and let me know if you have any questions
The upper left tabs confused me at first. I went to the main domain and expect to get to the homepage. Yet I end up at the SECOND tab... Feels strange to me.
The way the tabs are presented, I looks to me as if clicking would result in another part of the website, not a totally different one. I did notice the small .com icons, but these are really small.
What are these RS numbers and why are some of them red/strikethrough? Is this a currency? In that case you might consider using euros or dollars to appeal to a more international audience. If these are product numbers I guess you could leave them out. Unless you have visitors that are very familiar with these numbers, otherwise just show them in the product details section, but certainly not on the home page.
The design looks good: clean & professional and fits the products on the website.
Besides the discounts, I'm missing really convincing arguments to buy here though. I see no form of social proof, no authority claim, no free stuff (downloads, test packages, etc.)... Tell me what makes your site special and why I shouldn't even think about buying on another website.
You have some great opportunities to drive a high sales conversion rate for this site - if you explore changing a few things. Some important research findings for you to consider:
Research Fact:The first 2-5 seconds is the most important in terms of “capture” of potential buyers` attention. Use clear pictures and clear titles for this purpose. Explore: Focus on strengthening the primary banner - specifically with a goal of ensuring that the users eyes are drawn to the image and message of the banner. Research indicates that people are hard-wired to look at people photos. In the example you've provided, the Ad is too busy. If you want to get people to "shop now" - you need to re-engineer the message of banner to a more emotional message (subconscious level message) "If you buy Lotus Herbal Products - you will look and feel like this model". Sometimes you don't even need to show the product - it's more about triggering an emotion...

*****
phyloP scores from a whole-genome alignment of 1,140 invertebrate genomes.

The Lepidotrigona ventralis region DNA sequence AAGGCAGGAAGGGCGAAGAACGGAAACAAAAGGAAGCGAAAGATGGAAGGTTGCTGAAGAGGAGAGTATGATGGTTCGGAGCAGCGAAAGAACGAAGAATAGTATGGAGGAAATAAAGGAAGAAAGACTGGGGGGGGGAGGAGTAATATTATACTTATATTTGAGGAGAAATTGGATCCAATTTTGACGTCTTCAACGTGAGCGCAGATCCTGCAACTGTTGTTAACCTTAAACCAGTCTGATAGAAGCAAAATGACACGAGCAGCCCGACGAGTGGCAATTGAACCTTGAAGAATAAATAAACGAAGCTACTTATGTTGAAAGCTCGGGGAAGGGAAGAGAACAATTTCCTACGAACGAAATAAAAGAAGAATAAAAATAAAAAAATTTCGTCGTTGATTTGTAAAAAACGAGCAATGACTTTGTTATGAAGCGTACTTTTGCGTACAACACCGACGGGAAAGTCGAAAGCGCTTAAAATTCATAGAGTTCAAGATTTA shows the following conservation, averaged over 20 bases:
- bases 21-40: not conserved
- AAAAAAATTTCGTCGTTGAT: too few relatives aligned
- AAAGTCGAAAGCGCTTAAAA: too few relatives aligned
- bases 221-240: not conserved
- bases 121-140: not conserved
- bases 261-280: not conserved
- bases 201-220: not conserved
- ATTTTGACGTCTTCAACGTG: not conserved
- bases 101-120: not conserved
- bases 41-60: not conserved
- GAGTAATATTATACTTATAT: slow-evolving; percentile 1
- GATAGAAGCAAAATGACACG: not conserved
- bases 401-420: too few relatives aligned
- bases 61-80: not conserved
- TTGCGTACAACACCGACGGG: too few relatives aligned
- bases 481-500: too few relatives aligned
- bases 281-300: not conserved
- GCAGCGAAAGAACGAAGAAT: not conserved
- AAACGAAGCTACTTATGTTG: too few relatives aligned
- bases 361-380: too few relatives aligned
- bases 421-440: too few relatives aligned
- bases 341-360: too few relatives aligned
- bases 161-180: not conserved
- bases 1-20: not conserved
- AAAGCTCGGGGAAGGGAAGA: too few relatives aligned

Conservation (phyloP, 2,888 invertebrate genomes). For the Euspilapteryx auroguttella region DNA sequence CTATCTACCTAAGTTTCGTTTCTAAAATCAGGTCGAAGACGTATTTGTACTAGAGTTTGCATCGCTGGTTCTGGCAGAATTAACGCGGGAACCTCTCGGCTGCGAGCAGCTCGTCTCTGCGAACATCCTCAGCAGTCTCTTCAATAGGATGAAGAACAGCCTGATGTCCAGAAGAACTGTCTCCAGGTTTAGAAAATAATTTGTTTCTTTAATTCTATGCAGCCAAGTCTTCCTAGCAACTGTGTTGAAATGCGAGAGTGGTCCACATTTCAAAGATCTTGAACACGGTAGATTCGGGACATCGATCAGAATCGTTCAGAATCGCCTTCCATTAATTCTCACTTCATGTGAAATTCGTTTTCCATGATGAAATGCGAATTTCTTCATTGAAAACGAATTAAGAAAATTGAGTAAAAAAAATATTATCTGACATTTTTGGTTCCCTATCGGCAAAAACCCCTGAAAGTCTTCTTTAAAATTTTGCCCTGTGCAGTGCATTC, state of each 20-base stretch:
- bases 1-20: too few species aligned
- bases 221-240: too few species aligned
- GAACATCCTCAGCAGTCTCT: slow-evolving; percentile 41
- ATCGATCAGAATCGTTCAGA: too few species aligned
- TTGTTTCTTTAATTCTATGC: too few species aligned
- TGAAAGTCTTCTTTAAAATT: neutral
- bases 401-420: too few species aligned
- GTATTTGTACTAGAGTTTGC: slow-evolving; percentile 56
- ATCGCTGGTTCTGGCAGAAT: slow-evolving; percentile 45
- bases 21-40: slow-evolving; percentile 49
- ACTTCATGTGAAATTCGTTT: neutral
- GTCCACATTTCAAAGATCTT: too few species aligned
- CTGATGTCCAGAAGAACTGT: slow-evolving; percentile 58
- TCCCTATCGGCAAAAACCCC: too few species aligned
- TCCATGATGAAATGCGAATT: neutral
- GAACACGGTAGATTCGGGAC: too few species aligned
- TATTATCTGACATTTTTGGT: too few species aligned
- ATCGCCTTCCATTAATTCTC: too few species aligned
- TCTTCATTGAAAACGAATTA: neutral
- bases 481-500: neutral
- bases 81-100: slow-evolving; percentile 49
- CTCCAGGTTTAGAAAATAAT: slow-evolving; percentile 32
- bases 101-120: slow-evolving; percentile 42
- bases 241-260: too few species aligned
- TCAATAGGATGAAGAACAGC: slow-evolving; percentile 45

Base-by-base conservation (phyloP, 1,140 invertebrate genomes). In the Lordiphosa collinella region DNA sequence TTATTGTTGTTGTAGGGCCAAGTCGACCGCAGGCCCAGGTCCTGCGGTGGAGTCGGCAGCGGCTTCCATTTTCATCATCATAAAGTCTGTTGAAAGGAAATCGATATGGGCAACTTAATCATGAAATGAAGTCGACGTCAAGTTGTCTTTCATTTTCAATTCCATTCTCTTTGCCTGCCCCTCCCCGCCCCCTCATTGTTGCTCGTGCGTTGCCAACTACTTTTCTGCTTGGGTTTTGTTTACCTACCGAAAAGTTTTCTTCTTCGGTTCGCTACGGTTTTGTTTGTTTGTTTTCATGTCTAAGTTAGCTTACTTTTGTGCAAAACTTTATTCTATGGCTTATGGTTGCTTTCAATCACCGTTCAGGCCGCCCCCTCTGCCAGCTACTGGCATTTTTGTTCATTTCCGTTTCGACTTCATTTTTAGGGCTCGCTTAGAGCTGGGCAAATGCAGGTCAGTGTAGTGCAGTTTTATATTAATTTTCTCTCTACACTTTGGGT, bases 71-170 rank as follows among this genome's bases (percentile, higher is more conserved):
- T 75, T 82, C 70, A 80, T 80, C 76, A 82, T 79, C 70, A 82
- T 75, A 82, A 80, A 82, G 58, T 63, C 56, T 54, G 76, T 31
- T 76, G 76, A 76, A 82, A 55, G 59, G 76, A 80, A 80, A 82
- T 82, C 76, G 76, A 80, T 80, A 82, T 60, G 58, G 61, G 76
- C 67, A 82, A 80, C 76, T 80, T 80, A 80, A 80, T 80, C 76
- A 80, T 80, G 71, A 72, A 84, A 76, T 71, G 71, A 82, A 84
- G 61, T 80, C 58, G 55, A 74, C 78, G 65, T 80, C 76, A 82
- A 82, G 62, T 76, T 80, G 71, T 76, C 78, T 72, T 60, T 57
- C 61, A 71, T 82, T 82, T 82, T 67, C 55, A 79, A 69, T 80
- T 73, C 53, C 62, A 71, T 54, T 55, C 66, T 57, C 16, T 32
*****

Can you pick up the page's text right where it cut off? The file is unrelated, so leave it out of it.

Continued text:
Research Fact:Make a landing page corresponding to a visitors task. The user should see everything he/she expects to see on a landing page. Explore: apply some best practice guidelines. Notice in the examples I've provided (in the best practices link), the focus is the relationship between the primary banner (triggering the buying/shopping emotion) and the product grid arranging the needs for emotional fulfillment.
Research Fact:Product pages should not be too long or too short. Give only information which helps a user to decide to buy on a product page. Explore: Simplifying the "featured products" on the landing page - by eliminating 50-75% of the products. When you offer too choices - people tend not to choose (Too many choices can tax the brain, research shows)
Research Fact:You will increase conversion rates if you make your visitors confident that you care about them.Explore: Providing maximum information about the company, the company leadership and demonstrate readiness to keep confidentiality of user data on the site.
It's all about designing trust markers into the site.
Some item images under Featured deals are not seen centrally aligned.Color used for links like Free Shipping,Facebook etc is seen faint.It's good if if you try other color may be.Overall the image of homepage now looks smarter,modern,nice and better than before.
Overall design seems bit too blocky, but its not super crowded which i find good! Good big product preview yet i feel the use of space seems bit short.. the logo is very playful .. but the overall design seems bit dull.. to many fonts going on.. its all in the details :)